A ten-year-old fourth grader, Plaintiff T.W. has only one heart ventricle, a congenital defect that impairs his cardiovascular and immune functions, and he also suffers from epilepsy. [Am. Compl. ¶¶ 25–26]. He has undergone multiple open-heart surgeries. [Id. ¶¶ 25–26]. A twelve-year-old sixth grader, Plaintiff M.S. suffers from "Joubert Syndrome, a rare genetic disorder involving brain malformation" that results in cognitive impairments. [Id. ¶¶ 22–24]. She is confined to a wheelchair. [Id. ¶ 24].4 An eight-year-old second grader, Plaintiff S.B. suffers from chronic lung disease, Eosinophilic Esophagitis (a chronic immune-system disease of the esophagus), autoimmune disease, and autism. [Id. ¶¶ 19–21]. An eleven-year-old sixth grader, Plaintiff M.K. has asthma and is on the Knox County School System's "Asthma Action Plan," an emergency plan. [Id. ¶¶ 27–28]. All Plaintiffs are zoned within the public school system of the Knox County Schools. [Id. ¶¶ 3, 6, 9, 12].

Plaintiffs claim that the Knox County Board of Education has violated the ADA and the Rehabilitation Act by not providing them with a reasonable accommodation that would enable them—against the backdrop of the COVID-19 pandemic—to have safe and "fundamental access to the school building itself." [Id. ¶ 55 (emphasis in original)]. Specifically, Plaintiffs cite an "urgent need" for a mask mandate inside Knox County Schools and allege the reasonable accommodation "being sought in this case is community masking: protection of selves and others. " [Id. ¶¶ 40, 51 (emphasis in original)]. According to Plaintiffs, the Knox County Board of Education's rejection of a mask mandate is placing them at an "increased risk of serious injury or death by not allowing a simple reasonable modification under the ADA and Rehabilitation Act." [Id. ¶ 60]. Also, Plaintiffs claim that Governor Lee has violated the ADA and the Rehabilitation Act because, by promulgating Executive Order No. 84, he denied the Knox County Board of Education "the ability to provide the children with disabilities in the instant matter with the protections they need to attend school safely." [Id. ¶ 68].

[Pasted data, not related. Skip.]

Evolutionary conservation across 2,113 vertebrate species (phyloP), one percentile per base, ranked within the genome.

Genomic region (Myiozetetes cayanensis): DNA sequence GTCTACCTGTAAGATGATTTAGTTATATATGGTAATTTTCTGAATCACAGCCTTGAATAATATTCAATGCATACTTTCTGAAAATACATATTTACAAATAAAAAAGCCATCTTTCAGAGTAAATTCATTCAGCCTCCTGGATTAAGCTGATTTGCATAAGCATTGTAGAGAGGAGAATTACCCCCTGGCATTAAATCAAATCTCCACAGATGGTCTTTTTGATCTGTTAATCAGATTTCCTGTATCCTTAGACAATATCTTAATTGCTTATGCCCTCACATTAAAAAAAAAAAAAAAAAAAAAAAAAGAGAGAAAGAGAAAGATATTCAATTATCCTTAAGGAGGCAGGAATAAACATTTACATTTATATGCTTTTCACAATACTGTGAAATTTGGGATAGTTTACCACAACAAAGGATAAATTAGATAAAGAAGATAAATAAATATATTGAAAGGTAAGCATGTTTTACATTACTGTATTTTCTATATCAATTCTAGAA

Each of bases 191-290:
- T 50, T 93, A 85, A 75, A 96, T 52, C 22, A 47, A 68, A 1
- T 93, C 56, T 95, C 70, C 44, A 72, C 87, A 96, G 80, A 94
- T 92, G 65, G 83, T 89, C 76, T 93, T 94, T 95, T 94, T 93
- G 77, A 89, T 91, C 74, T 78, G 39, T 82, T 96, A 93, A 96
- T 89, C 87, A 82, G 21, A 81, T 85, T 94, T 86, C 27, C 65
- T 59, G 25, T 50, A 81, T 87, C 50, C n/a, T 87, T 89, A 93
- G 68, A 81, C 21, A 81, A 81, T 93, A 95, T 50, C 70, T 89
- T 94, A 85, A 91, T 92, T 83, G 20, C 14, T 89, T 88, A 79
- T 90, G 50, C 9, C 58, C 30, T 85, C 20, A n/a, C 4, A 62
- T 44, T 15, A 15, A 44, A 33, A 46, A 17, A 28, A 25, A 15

Plaintiffs bring suit on behalf of all "current and future K-12 students" who are "eligible to attend public school in Knox County, Tennessee, during the coronavirus pandemic," who are unable to receive the vaccine or unable to mount an adequate immune response to the vaccine, and who

566 F.Supp.3d 842

suffer from one or more of the following medical conditions:

(a) lung disease, including asthma, chronic obstructive pulmonary disease (e.g. , bronchitis or emphysema ), or other chronic conditions associated with impaired lung function;

(b) heart disease, such as congenital heart disease, congestive heart failure and/or coronary artery disease ;

(c) chronic liver or kidney disease (including hepatitis and dialysis patients);

(d) diabetes or other endocrine disorders ;

(e) hypertension ;

(f) compromised immune systems (such as from cancer, HIV, receipt of an organ or bone marrow transplant, as a side effect of medication, or other autoimmune disease );

(g) blood disorders (including sickle cell disease );

(h) inherited metabolic disorders ;

(i) history of stroke;

(j) neurological or developmental disability (including epilepsy );

(k) cancer or cancer treatments; and/or

(l) muscular dystrophy or spinal cord injury.
Id. ¶ 58; see Dr. Yaun Decl. ¶ 18 (stating that children with these medical conditions are "more likely to face severe symptoms, require hospitalization, and potentially die" from COVID-19)].

Plaintiffs now move the Court to issue a preliminary injunction5 that "requir[es] Knox County Board of Education to enforce a mask mandate" and that "enjoin[s] Governor Lee during this litigation from enforcing Executive Order No. 84." [Am. Compl. ¶ 77].6 Last month, the Court held a hearing on Plaintiffs’ motion for a preliminary injunction. The Court heard from several witnesses during the hearing, including Ms. Ashley Paquette, Jason Yaun, M.D., Jennifer Ker, M.D., Jon Rysewik, Ph.D., and Mr. Jason Myers.

Ms. Paquette is a fifth-grade teacher in the Knox County School System and teaches at Farragut Intermediate School. A licensed, board-certified pediatrician, Dr. Yaun is an associate professor of pediatrics at the University of Tennessee Health Sciences Center and practices medicine with the University of Tennessee Le Bonheur Pediatric Specialists in Memphis, where he treats children who are infected with COVID-19. [Hr'g Tr. at 48:5–11, 49:14–16]. A licensed, board-certified immunologist, Dr. Ker is an assistant clinical professor of allergy,...